http://www.perlmonks.org?node_id=370566

Today I used File::Find for the first time. It worked very nicely for what I wanted to do, the only gripe I had about it is that part of the interface uses global variables and gives the warning "don't touch". For example for the 'wanted' subroutine that is passed to 'find', it is not passed any parameters, it is required to use the global variables   $File::Find::dir,$_, and $File::Find::name .
For my quick script that I was using this wasn't a big deal, but I could see if I was using this module a lot I would want to change the interface a little bit, so the 'wanted' routine actually recieved this information through "@_" instead of through global variables. This is a scenario that I have run into many times, where there is a module that has the functionality I want, but an interface that I don't like. How do you usually handle this situation, do you:
1. Live with the interface
2. Create a wrapper class with a different interface
3. Write a whole new class
4. Something else?

Replies are listed 'Best First'.
Re: When should a wheel be reinvented
by Old_Gray_Bear (Bishop) on Jun 29, 2004 at 18:30 UTC
    At one time or another I have done all of the above. The answer depends on how much time you have.

    If the need is immediate, either live with it or hack up a Q&D wrapper. (Don't forget to make a note of it, though, or the next person to do maintenance on the code will Take Your Name In Vain.) If you have more time (note: I did not say 'spare time'...), drop a note to the module Owner and see if they would be amenable to you adding another interface. Or build an extension module to wrap all of the old module up in a container class and post that to CPAN.

    ----
    I Go Back to Sleep, Now.

    OGB

Re: When should a wheel be reinvented
by perrin (Chancellor) on Jun 29, 2004 at 18:38 UTC

      Of course, what I really would love to see is something that had an API like File::Find::Rule (or File::Finder) but that didn't wrap File::Find.

      Why? Because File::Find gets all the files/directories/etc first, and then starts calling its callback. When dealing with a very large tree, it's memory-inefficient, and you end up waiting forever for the first call to happen. So annoying.

Re: When should a wheel be reinvented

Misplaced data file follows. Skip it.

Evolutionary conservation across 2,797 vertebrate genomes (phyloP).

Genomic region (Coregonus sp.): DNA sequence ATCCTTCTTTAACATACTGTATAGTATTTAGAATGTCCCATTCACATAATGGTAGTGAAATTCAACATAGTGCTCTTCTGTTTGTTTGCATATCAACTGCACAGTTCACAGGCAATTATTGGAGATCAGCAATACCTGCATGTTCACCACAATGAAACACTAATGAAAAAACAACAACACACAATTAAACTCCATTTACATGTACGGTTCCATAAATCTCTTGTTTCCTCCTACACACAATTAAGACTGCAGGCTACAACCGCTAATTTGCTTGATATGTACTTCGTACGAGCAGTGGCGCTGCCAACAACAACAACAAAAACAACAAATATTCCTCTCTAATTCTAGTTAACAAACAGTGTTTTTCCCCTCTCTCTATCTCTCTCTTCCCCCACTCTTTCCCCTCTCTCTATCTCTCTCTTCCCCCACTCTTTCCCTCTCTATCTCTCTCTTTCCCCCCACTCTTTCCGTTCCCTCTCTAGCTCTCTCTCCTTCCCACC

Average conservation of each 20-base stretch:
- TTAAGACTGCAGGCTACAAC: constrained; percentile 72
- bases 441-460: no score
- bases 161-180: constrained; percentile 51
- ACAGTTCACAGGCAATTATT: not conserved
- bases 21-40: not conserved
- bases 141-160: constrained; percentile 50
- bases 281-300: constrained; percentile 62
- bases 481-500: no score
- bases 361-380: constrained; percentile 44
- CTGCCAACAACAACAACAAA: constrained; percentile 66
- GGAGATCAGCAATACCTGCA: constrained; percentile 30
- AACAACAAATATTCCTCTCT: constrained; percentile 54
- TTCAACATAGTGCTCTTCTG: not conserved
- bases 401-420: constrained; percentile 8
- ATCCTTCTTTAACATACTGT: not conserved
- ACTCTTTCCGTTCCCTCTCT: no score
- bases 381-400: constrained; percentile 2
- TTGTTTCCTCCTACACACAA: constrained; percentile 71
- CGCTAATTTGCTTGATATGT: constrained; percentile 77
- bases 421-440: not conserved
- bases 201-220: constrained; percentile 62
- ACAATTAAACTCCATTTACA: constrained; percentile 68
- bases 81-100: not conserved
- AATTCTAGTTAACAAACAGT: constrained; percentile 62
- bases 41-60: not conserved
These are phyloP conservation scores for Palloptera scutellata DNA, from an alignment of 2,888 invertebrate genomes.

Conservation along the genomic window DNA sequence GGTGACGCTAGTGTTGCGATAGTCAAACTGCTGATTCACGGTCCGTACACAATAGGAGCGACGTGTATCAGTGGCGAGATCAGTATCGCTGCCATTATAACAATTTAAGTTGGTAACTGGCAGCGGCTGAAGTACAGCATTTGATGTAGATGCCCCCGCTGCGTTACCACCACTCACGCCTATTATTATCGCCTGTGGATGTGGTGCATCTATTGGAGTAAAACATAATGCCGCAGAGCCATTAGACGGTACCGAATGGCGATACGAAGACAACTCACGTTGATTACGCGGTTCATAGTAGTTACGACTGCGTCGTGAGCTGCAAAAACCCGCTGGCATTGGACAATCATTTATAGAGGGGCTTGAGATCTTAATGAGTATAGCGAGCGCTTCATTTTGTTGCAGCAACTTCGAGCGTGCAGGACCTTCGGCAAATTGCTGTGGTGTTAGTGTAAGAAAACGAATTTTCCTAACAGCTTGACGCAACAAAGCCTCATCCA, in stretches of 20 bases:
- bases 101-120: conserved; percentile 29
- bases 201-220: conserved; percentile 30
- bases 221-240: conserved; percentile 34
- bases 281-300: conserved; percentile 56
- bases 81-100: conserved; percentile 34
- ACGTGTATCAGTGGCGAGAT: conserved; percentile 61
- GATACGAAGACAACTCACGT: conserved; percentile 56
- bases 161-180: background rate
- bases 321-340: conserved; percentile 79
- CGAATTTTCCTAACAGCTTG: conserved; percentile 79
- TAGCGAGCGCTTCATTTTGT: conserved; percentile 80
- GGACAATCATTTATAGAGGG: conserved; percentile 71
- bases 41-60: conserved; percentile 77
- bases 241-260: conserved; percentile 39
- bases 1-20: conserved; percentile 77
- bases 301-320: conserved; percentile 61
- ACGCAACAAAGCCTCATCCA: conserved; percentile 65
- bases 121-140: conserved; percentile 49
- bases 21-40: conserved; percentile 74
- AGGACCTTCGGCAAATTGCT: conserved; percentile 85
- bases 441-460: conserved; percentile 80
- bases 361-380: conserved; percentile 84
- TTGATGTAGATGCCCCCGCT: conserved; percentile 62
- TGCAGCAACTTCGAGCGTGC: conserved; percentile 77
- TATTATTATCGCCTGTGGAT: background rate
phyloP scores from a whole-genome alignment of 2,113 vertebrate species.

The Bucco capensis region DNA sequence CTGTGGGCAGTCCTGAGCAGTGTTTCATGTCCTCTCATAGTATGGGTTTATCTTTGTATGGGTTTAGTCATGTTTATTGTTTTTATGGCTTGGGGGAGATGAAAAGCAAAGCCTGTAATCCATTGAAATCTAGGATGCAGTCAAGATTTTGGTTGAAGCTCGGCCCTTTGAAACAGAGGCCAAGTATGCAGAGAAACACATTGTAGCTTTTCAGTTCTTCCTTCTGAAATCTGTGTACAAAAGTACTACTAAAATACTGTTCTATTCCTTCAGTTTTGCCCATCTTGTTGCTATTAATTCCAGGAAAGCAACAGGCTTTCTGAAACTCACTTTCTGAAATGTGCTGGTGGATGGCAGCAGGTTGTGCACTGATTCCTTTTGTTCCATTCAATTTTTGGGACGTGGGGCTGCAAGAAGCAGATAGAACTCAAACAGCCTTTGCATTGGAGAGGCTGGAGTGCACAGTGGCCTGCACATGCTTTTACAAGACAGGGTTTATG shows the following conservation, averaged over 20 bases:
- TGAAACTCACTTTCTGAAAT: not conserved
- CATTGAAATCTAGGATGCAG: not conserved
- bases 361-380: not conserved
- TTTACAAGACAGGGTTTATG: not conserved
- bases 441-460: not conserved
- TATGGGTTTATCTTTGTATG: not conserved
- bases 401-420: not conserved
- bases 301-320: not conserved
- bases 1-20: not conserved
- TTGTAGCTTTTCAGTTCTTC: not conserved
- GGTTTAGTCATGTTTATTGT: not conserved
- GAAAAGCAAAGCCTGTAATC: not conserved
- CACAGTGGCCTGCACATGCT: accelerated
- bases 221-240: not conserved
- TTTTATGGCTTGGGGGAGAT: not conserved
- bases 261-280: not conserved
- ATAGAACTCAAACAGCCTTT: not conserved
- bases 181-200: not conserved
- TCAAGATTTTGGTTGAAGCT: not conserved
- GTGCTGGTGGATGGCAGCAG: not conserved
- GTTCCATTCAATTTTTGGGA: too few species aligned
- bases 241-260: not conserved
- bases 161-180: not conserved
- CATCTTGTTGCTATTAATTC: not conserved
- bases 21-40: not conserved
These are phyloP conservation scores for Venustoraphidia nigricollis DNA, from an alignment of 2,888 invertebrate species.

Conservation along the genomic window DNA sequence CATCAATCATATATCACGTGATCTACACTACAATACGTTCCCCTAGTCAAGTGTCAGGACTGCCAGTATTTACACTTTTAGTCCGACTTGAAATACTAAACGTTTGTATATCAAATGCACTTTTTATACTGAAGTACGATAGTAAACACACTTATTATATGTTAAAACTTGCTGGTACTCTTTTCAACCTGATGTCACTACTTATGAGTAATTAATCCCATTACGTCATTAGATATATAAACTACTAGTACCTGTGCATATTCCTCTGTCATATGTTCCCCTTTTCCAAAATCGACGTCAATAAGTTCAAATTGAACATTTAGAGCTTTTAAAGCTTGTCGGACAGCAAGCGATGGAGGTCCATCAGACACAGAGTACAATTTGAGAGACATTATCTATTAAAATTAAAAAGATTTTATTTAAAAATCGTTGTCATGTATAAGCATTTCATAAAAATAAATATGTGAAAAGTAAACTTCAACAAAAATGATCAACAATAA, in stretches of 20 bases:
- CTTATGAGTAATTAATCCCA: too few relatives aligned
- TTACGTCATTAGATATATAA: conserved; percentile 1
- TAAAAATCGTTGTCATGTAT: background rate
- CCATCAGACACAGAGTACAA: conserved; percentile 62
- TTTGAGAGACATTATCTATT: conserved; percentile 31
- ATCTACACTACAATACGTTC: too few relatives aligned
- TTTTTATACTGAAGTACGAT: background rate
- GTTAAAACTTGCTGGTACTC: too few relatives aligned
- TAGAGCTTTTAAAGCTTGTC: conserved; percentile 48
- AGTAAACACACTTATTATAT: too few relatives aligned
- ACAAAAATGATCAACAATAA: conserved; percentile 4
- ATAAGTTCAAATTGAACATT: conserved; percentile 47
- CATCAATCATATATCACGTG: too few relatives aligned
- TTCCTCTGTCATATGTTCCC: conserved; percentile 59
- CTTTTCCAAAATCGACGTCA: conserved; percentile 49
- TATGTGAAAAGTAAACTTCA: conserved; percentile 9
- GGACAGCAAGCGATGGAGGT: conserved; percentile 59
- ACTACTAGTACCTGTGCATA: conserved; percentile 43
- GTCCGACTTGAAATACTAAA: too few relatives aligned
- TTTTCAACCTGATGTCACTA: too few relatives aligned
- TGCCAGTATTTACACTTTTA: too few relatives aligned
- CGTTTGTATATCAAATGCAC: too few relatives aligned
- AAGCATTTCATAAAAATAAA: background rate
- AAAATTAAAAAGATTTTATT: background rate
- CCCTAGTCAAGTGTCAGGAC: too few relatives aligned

by ihb (Deacon) on Jun 29, 2004 at 18:37 UTC

    I search CPAN to see if anyone else found this an annoyance. If that gives nothing or that other modules aren't good enough in other aspects, I have to consider whether it's a crusial design change (that would make it fit into a pattern I use in the project), if I can live with it, or how big an effort it would be to rewrite it and if I'm good enough on the subject to rewrite an equally good module. The result of that consideration depends on the situation. There's too many circumstances involved that I can't give you a better answer than that. But the first step is always (or should be) to see if anyone has done it for you and evaluate those solutions.

    In the particular case of File::Find there are plenty of other modules that does the same thing with different interfaces.

    ihb

      In the particular case of File::Find there are plenty of other modules that does the same thing with different interfaces.

      Of course, the particular problem in the case of File::Find is that it has been christened by the community as the way to do directory traversal. I know that I've been slammed in the past for mentioning that I wanted to do things in a way that was incompatible with File::Find.

      Also, most of the other ways to do directory traversal are wrappers arround File::Find (File::Finder, File::Find::Rule, for example). All others (that I know of) do it poorly (as well as older versions of File::Find... which are all that work on older perls).

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Re: When should a wheel be reinvented
by BrowserUk (Pope) on Jun 29, 2004 at 18:44 UTC

    (I think) There's no real reason why the values shouldn't be passed in via @_ in the normal way.

    sub test (&@) { my $code=shift; map $code->( $_, 'other', 'params' ), @_; }; test { print "\$_ = $_ \@_ = '@_'"; } 1 .. 10; $_ = 1 @_ = '1 other params' $_ = 2 @_ = '2 other params' $_ = 3 @_ = '3 other params' $_ = 4 @_ = '4 other params' $_ = 5 @_ = '5 other params' $_ = 6 @_ = '6 other params' $_ = 7 @_ = '7 other params' $_ = 8 @_ = '8 other params' $_ = 9 @_ = '9 other params' $_ = 10 @_ = '10 other params'

    (I think) The same could be done for File::Find and other subs that take anon. blocks/subs as args--sort blocks, List::Util functions etc.


    Examine what is said, not who speaks.
    "Efficiency is intelligent laziness." -David Dunham
    "Think for yourself!" - Abigail
    "Memory, processor, disk in that order on the hardware side. Algorithm, algoritm, algorithm on the code side." - tachyon

      Here is a patch for File::Find so that it passes args and looks after $_.

      cheers

      tachyon

Re: When should a wheel be reinvented
by etcshadow (Priest) on Jun 29, 2004 at 18:46 UTC